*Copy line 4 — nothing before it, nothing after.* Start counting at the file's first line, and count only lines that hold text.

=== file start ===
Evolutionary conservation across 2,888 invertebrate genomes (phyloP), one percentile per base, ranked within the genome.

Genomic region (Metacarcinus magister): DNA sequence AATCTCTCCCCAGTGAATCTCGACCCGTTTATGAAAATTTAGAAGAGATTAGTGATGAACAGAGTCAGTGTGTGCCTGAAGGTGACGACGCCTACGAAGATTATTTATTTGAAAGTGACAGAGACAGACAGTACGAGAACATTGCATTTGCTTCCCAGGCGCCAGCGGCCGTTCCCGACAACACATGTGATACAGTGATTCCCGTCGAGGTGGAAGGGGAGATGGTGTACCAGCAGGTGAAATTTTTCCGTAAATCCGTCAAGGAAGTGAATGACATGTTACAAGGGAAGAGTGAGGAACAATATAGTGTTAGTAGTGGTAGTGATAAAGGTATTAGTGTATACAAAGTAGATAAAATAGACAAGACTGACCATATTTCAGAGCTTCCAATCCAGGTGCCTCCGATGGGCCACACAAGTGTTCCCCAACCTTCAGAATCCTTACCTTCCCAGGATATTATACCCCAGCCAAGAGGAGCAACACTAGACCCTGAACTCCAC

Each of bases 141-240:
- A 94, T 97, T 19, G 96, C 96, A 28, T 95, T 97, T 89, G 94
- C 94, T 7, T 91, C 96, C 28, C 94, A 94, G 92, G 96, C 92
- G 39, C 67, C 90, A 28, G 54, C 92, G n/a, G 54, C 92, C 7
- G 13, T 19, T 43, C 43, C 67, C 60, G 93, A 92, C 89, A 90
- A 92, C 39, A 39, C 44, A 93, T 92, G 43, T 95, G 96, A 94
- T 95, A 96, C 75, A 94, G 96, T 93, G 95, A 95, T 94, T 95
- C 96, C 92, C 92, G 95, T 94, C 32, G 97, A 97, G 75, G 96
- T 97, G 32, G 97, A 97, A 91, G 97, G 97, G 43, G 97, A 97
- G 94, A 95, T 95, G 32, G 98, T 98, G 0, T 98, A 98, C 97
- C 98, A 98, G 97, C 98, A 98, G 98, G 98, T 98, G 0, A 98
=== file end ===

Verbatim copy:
- A 94, T 97, T 19, G 96, C 96, A 28, T 95, T 97, T 89, G 94